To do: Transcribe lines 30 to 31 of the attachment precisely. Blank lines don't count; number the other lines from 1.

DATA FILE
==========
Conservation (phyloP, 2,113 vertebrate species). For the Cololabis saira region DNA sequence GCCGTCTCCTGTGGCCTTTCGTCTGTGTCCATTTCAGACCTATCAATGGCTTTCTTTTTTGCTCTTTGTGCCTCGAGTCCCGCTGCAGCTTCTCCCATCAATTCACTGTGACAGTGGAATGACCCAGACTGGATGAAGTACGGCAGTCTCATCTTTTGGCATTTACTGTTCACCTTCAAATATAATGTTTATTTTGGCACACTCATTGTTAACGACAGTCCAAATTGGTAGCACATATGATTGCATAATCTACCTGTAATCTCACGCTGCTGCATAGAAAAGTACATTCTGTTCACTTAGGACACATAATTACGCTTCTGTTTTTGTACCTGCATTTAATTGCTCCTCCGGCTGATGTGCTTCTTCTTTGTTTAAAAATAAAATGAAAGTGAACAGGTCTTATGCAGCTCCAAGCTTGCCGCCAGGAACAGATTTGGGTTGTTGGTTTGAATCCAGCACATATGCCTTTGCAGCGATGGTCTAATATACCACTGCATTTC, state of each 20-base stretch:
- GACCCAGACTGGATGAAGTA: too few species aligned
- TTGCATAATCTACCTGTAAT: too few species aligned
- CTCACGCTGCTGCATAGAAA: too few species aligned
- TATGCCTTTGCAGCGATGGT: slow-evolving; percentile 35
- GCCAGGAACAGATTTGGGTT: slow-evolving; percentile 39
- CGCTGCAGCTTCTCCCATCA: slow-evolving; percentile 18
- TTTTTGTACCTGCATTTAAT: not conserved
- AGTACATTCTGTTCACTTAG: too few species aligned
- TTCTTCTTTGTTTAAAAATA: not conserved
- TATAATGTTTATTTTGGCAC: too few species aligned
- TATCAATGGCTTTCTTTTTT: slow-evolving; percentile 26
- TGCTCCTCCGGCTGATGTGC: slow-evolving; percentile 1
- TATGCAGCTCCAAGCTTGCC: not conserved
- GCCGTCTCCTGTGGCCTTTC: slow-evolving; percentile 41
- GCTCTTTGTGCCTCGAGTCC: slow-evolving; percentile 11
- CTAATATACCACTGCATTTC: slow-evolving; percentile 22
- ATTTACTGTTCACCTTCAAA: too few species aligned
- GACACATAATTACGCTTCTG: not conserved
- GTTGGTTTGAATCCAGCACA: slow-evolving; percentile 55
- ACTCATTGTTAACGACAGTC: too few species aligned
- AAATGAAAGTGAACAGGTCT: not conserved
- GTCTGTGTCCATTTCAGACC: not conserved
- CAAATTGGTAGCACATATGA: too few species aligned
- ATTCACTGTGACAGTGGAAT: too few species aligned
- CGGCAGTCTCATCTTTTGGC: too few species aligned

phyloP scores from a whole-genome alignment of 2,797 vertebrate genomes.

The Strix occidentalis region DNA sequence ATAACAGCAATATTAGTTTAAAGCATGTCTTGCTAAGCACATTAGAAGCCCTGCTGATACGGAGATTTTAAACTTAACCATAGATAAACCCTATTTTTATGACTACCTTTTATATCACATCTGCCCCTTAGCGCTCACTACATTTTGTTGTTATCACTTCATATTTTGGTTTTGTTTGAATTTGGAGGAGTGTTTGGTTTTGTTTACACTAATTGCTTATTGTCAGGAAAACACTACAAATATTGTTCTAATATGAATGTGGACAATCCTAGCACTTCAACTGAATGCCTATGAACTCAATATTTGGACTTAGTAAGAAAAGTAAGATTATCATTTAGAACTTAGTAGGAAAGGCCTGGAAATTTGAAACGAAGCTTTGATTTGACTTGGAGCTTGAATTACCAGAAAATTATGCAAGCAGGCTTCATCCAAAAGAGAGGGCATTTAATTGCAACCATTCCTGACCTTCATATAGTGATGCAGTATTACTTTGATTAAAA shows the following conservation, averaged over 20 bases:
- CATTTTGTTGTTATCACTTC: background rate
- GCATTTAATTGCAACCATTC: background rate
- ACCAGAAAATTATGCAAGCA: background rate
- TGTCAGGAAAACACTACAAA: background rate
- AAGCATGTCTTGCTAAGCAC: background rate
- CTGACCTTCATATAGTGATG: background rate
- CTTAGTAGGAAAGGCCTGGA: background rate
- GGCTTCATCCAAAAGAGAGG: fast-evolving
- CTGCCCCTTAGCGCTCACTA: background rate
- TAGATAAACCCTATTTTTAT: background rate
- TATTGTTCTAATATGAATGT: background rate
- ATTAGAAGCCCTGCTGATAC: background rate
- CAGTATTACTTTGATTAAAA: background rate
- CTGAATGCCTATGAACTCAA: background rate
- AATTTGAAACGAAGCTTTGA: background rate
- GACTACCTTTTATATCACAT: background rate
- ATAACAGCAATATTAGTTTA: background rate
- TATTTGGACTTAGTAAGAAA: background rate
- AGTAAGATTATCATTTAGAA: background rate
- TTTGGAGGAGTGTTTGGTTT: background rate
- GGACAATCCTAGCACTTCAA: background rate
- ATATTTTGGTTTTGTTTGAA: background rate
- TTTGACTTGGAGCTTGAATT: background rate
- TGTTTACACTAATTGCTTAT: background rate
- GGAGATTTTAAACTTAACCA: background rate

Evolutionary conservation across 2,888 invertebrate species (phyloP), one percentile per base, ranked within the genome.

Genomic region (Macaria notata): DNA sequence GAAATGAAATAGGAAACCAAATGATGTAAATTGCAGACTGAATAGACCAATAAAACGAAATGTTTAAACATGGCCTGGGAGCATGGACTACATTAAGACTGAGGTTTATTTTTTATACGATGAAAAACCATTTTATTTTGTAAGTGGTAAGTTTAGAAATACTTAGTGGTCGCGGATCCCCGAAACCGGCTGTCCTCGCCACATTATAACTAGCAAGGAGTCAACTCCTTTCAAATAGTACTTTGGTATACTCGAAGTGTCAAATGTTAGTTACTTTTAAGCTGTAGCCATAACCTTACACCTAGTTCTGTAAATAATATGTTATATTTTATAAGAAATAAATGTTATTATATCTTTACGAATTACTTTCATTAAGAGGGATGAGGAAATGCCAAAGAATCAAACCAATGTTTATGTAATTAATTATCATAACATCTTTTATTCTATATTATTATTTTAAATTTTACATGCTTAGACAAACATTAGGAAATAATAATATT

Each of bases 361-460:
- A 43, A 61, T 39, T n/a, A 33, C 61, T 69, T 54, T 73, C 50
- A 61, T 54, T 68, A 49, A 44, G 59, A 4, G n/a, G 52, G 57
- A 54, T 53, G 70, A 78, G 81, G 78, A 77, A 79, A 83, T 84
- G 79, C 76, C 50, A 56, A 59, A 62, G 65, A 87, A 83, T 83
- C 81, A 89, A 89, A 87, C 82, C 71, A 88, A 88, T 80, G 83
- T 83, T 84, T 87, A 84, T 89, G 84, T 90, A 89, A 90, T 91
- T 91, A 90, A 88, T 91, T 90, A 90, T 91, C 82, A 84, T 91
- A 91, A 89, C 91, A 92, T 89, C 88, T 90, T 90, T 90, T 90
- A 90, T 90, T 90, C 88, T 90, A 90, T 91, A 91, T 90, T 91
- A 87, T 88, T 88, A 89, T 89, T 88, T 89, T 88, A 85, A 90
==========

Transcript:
- GCATTTAATTGCAACCATTC: background rate
- ACCAGAAAATTATGCAAGCA: background rate